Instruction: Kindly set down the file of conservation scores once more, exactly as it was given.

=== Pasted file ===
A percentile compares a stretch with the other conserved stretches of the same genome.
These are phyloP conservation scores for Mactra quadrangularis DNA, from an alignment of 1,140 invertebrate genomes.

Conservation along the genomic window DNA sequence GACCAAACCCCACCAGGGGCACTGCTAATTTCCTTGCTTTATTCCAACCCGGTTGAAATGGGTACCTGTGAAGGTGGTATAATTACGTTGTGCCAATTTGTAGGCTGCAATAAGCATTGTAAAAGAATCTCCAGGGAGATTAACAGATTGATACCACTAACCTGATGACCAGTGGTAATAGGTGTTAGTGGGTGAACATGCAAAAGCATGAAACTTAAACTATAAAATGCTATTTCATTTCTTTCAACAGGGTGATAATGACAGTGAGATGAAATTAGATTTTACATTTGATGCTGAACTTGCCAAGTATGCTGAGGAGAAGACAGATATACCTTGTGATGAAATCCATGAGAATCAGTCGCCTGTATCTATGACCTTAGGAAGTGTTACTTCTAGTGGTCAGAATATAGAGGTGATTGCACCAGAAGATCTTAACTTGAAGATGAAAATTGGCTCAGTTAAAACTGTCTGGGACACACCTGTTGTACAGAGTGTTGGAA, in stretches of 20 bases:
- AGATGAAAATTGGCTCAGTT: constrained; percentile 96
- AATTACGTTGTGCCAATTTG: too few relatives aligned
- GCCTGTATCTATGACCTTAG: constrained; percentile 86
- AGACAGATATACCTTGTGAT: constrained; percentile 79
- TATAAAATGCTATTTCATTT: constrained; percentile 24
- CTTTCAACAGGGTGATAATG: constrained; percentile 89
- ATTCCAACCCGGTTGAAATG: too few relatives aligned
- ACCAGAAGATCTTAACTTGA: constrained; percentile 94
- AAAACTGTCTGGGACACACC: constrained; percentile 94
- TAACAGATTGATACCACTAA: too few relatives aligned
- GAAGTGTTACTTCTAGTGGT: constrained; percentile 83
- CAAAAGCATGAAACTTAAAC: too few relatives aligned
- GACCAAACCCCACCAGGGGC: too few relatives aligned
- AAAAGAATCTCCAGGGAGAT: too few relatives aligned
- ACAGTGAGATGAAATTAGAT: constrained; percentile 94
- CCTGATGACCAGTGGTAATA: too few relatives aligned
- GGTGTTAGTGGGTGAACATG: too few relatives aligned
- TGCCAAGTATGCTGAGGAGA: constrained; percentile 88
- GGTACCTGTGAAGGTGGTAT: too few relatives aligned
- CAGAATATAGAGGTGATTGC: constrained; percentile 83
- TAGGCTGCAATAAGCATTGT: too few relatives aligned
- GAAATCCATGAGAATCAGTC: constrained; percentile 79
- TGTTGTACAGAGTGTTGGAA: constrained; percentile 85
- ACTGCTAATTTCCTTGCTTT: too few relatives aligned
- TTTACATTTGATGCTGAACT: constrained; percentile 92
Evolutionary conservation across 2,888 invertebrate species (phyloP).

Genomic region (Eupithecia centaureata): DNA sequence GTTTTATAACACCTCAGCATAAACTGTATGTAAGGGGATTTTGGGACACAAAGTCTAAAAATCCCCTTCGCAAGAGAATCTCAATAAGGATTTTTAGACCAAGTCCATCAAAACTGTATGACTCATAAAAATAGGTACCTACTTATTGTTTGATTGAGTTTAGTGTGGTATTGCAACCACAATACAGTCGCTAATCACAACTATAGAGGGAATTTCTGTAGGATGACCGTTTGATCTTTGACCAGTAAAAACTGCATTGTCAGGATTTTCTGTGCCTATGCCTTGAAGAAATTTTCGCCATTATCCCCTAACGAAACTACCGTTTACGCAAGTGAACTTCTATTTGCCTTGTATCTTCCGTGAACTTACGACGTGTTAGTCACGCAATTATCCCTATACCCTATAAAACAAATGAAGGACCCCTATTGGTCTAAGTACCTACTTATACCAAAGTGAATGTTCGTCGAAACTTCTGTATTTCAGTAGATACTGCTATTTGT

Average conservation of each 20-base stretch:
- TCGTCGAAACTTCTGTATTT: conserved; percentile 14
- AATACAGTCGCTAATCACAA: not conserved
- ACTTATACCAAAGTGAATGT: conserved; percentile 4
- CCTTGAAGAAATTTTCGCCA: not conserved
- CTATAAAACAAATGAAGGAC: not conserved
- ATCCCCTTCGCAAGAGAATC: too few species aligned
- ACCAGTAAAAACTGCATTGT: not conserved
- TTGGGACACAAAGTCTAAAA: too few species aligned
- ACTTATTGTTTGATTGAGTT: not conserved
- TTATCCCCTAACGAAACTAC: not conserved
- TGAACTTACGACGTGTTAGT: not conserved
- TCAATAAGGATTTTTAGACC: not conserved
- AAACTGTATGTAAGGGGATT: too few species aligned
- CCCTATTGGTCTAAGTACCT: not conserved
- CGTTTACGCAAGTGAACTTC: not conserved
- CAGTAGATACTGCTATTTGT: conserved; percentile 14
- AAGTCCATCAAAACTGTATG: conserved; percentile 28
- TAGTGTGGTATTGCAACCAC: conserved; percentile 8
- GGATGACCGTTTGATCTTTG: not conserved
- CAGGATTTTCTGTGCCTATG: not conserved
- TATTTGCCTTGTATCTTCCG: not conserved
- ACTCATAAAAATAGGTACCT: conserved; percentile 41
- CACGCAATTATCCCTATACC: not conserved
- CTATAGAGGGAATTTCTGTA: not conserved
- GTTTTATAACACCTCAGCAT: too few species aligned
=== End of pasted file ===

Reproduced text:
A percentile compares a stretch with the other conserved stretches of the same genome.
These are phyloP conservation scores for Mactra quadrangularis DNA, from an alignment of 1,140 invertebrate genomes.

Conservation along the genomic window DNA sequence GACCAAACCCCACCAGGGGCACTGCTAATTTCCTTGCTTTATTCCAACCCGGTTGAAATGGGTACCTGTGAAGGTGGTATAATTACGTTGTGCCAATTTGTAGGCTGCAATAAGCATTGTAAAAGAATCTCCAGGGAGATTAACAGATTGATACCACTAACCTGATGACCAGTGGTAATAGGTGTTAGTGGGTGAACATGCAAAAGCATGAAACTTAAACTATAAAATGCTATTTCATTTCTTTCAACAGGGTGATAATGACAGTGAGATGAAATTAGATTTTACATTTGATGCTGAACTTGCCAAGTATGCTGAGGAGAAGACAGATATACCTTGTGATGAAATCCATGAGAATCAGTCGCCTGTATCTATGACCTTAGGAAGTGTTACTTCTAGTGGTCAGAATATAGAGGTGATTGCACCAGAAGATCTTAACTTGAAGATGAAAATTGGCTCAGTTAAAACTGTCTGGGACACACCTGTTGTACAGAGTGTTGGAA, in stretches of 20 bases:
- AGATGAAAATTGGCTCAGTT: constrained; percentile 96
- AATTACGTTGTGCCAATTTG: too few relatives aligned
- GCCTGTATCTATGACCTTAG: constrained; percentile 86
- AGACAGATATACCTTGTGAT: constrained; percentile 79
- TATAAAATGCTATTTCATTT: constrained; percentile 24
- CTTTCAACAGGGTGATAATG: constrained; percentile 89
- ATTCCAACCCGGTTGAAATG: too few relatives aligned
- ACCAGAAGATCTTAACTTGA: constrained; percentile 94
- AAAACTGTCTGGGACACACC: constrained; percentile 94
- TAACAGATTGATACCACTAA: too few relatives aligned
- GAAGTGTTACTTCTAGTGGT: constrained; percentile 83
- CAAAAGCATGAAACTTAAAC: too few relatives aligned
- GACCAAACCCCACCAGGGGC: too few relatives aligned
- AAAAGAATCTCCAGGGAGAT: too few relatives aligned
- ACAGTGAGATGAAATTAGAT: constrained; percentile 94
- CCTGATGACCAGTGGTAATA: too few relatives aligned
- GGTGTTAGTGGGTGAACATG: too few relatives aligned
- TGCCAAGTATGCTGAGGAGA: constrained; percentile 88
- GGTACCTGTGAAGGTGGTAT: too few relatives aligned
- CAGAATATAGAGGTGATTGC: constrained; percentile 83
- TAGGCTGCAATAAGCATTGT: too few relatives aligned
- GAAATCCATGAGAATCAGTC: constrained; percentile 79
- TGTTGTACAGAGTGTTGGAA: constrained; percentile 85
- ACTGCTAATTTCCTTGCTTT: too few relatives aligned
- TTTACATTTGATGCTGAACT: constrained; percentile 92
Evolutionary conservation across 2,888 invertebrate species (phyloP).

Genomic region (Eupithecia centaureata): DNA sequence GTTTTATAACACCTCAGCATAAACTGTATGTAAGGGGATTTTGGGACACAAAGTCTAAAAATCCCCTTCGCAAGAGAATCTCAATAAGGATTTTTAGACCAAGTCCATCAAAACTGTATGACTCATAAAAATAGGTACCTACTTATTGTTTGATTGAGTTTAGTGTGGTATTGCAACCACAATACAGTCGCTAATCACAACTATAGAGGGAATTTCTGTAGGATGACCGTTTGATCTTTGACCAGTAAAAACTGCATTGTCAGGATTTTCTGTGCCTATGCCTTGAAGAAATTTTCGCCATTATCCCCTAACGAAACTACCGTTTACGCAAGTGAACTTCTATTTGCCTTGTATCTTCCGTGAACTTACGACGTGTTAGTCACGCAATTATCCCTATACCCTATAAAACAAATGAAGGACCCCTATTGGTCTAAGTACCTACTTATACCAAAGTGAATGTTCGTCGAAACTTCTGTATTTCAGTAGATACTGCTATTTGT

Average conservation of each 20-base stretch:
- TCGTCGAAACTTCTGTATTT: conserved; percentile 14
- AATACAGTCGCTAATCACAA: not conserved
- ACTTATACCAAAGTGAATGT: conserved; percentile 4
- CCTTGAAGAAATTTTCGCCA: not conserved
- CTATAAAACAAATGAAGGAC: not conserved
- ATCCCCTTCGCAAGAGAATC: too few species aligned
- ACCAGTAAAAACTGCATTGT: not conserved
- TTGGGACACAAAGTCTAAAA: too few species aligned
- ACTTATTGTTTGATTGAGTT: not conserved
- TTATCCCCTAACGAAACTAC: not conserved
- TGAACTTACGACGTGTTAGT: not conserved
- TCAATAAGGATTTTTAGACC: not conserved
- AAACTGTATGTAAGGGGATT: too few species aligned
- CCCTATTGGTCTAAGTACCT: not conserved
- CGTTTACGCAAGTGAACTTC: not conserved
- CAGTAGATACTGCTATTTGT: conserved; percentile 14
- AAGTCCATCAAAACTGTATG: conserved; percentile 28
- TAGTGTGGTATTGCAACCAC: conserved; percentile 8
- GGATGACCGTTTGATCTTTG: not conserved
- CAGGATTTTCTGTGCCTATG: not conserved
- TATTTGCCTTGTATCTTCCG: not conserved
- ACTCATAAAAATAGGTACCT: conserved; percentile 41
- CACGCAATTATCCCTATACC: not conserved
- CTATAGAGGGAATTTCTGTA: not conserved
- GTTTTATAACACCTCAGCAT: too few species aligned